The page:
not quite reaching level of upper margin of orbit. Eyes large, lateral, in middle of
head length, well visible in ventral aspect of head, in dorsal aspect only slightly.
Anterior nostril tubular, opening anterolaterad. Supraorbital ending anteriorly in
sharp point. Long shallow frontal and rostral neuromast grooves present. Barbels
absent. Tubercles absent. Lower jaw with wide band of minute papillae, tentatively
identied as neuromasts. Ventral outline more arched than dorsal; slanting about
straight to under pectoral-n base, posteriorly about straight horizontal to anal-n
insertion; anal-n base contour straight ascending. Chest at close to isthmus; from
pectoral-n base caudad to pelvic-n base strongly compressed, posteriorly strongly
compressed and with sharp keel formed by margins of opposed left and right side
All scales cycloid, thin, transparent. Lateral line anteriorly descending for about ve
scales, posteriorly paralleling ventral outline, ending on lower half of caudal peduncle,
continued by 1–2 scales basally on caudal n. Single row of scales along base of anal
n. Elongate axillary pelvic-n scale present. Lateral line scales 29 (1), 30 (2), 31 (7),
32 (3) in Cox’s Bazar specimens; 29 (1), 30 (5), 31 (7) in Rakhine specimens. Predorsal
scales 16 (1), 17 (6), 18 (4) in Cox’s Bazar specimens; 16 (2), 17 (7), 18 (1) in Rakhine
specimens. Circumpeduncular scales 12 (27). Scales between dorsal n origin and lat-
eral line ½6 (28); between lateral line and anal-n origin 3 (28), of which distal scale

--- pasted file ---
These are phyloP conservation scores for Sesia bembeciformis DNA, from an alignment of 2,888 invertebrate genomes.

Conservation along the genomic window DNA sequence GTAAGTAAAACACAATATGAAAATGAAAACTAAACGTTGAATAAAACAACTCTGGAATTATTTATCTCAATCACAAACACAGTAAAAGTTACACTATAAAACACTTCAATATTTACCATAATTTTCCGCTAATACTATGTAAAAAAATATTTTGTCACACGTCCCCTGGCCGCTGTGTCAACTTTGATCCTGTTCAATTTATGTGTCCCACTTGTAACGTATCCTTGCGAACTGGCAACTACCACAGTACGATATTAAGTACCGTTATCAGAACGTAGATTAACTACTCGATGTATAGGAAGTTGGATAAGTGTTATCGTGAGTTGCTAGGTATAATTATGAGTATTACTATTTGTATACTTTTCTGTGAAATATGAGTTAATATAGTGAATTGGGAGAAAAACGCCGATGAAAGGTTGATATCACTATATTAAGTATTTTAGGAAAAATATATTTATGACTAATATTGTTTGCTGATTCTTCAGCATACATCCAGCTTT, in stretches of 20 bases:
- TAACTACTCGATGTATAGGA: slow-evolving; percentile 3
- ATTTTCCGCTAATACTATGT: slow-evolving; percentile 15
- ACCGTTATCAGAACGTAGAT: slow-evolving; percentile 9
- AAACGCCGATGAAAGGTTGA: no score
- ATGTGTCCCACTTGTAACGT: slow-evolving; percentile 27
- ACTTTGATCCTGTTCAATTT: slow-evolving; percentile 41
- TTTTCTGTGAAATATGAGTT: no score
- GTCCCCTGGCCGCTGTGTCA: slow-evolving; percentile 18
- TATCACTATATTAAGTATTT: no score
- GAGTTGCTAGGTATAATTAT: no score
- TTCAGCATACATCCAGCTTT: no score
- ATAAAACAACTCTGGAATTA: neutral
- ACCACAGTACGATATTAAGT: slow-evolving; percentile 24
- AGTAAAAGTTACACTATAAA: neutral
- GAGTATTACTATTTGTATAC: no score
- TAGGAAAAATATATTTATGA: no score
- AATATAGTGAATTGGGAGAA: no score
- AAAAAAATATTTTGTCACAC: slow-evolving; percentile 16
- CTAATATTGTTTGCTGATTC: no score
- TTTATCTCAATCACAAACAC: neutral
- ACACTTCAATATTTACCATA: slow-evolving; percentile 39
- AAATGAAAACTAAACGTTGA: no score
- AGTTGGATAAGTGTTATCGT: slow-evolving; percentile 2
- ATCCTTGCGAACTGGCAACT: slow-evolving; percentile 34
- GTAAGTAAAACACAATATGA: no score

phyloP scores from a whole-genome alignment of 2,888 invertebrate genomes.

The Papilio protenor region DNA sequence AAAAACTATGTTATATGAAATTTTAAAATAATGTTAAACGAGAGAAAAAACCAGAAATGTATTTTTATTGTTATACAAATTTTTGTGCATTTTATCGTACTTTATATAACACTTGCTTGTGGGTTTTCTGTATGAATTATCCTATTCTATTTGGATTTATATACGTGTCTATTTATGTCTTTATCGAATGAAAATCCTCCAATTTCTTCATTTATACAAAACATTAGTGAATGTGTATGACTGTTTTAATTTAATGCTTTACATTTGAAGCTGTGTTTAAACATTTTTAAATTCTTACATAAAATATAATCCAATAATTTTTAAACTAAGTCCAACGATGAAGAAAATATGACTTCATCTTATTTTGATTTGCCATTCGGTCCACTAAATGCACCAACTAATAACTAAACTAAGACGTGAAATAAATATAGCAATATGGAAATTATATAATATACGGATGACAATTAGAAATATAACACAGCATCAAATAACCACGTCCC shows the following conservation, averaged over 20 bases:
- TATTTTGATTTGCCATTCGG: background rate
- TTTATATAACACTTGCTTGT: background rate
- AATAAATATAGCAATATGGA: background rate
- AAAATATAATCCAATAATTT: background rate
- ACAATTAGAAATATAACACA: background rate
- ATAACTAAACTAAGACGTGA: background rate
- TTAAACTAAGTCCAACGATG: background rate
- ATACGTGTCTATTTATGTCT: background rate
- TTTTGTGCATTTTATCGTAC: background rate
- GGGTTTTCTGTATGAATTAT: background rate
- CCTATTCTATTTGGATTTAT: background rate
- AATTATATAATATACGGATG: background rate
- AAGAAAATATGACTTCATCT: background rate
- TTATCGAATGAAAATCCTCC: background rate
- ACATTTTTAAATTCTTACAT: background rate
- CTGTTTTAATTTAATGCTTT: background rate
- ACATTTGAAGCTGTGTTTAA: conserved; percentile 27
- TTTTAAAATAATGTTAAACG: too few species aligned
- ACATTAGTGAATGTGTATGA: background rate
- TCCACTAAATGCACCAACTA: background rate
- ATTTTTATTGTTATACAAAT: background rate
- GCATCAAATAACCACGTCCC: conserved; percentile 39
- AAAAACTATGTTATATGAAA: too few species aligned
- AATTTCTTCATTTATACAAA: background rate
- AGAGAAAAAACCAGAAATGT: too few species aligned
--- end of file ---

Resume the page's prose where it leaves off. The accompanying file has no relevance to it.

part of abdominal keel.
Dorsal-n origin at about posterior third of body, slightly posterior to origin of
anal n; with straight distal margin, rays gradually shorter from second unbranched
ray to last ray. Dorsal-n rays ii.8½ (29). Anal n with longer base than dorsal n;
short rounded anterior lobe, posterior rays gradually shorter. Anal-n rays iii.16½ (3),
iii.17½ (3), iii.18½ (8) in Cox’ Bazar specimens; iii.18½ (3), iii.19½ (10, iii.20½ (2) in
Sven O. Kullander et al. / ZooKeys 742: 105–126 (2018)
Figure 3. Body depth plotted against standard length in Laubuka laubuca and L. tenella.
Rakhine specimens. Pectoral-n long, falcate, unbranched ray longest or unbranched
and rst branched ray equally long, not reaching to vent; two large scales covering
bases of branched n rays and adjacent chest. Caudal n forked to about middle of n.
Pectoral-n rays i.10 (1), i.11 (10), i.11 (3) in Cox’s Bazar specimens; i.10 (4), i.11 (9),
i.12 (2) in Rakhine specimens. Pelvic n inserted slightly anterior to middle of side;
short, unbranched ray longest with short prolongation, not reaching to vent. Pelvic-n
rays i.5 (1), i.6 (13) in Cox’s Bazar specimens; i.6 (15) in Rakhine specimens.
Vertebrae: predorsal 16 (2), 17 (5), precaudal+caudal 15+18 (1), 15+19 (5), 16+19
(1), within caudal peduncle 5 (4), 6 (3) in Cox’s Bazar specimens; predorsal 16 (1), 17
(5), precaudal+ caudal 15+18 (1), 15+19 (4), 16+19 (1), within caudal peduncle 5 (4),
6 (2) in Rakhine specimens.
Ground colour in formalin-xed specimens (Figs 1A–B) pale yellowish white with
diuse grey or black markings except for round black cleithral spot size of pupil. Dor-
sum sparsely pigmented; brown stripe on dorsal midline from occiput to end of caudal
peduncle. in black or brown stripe along middle of caudal peduncle or slightly long-
er, anteriorly replaced by 6–11 grey or brown short vertical bars, not reaching ventrally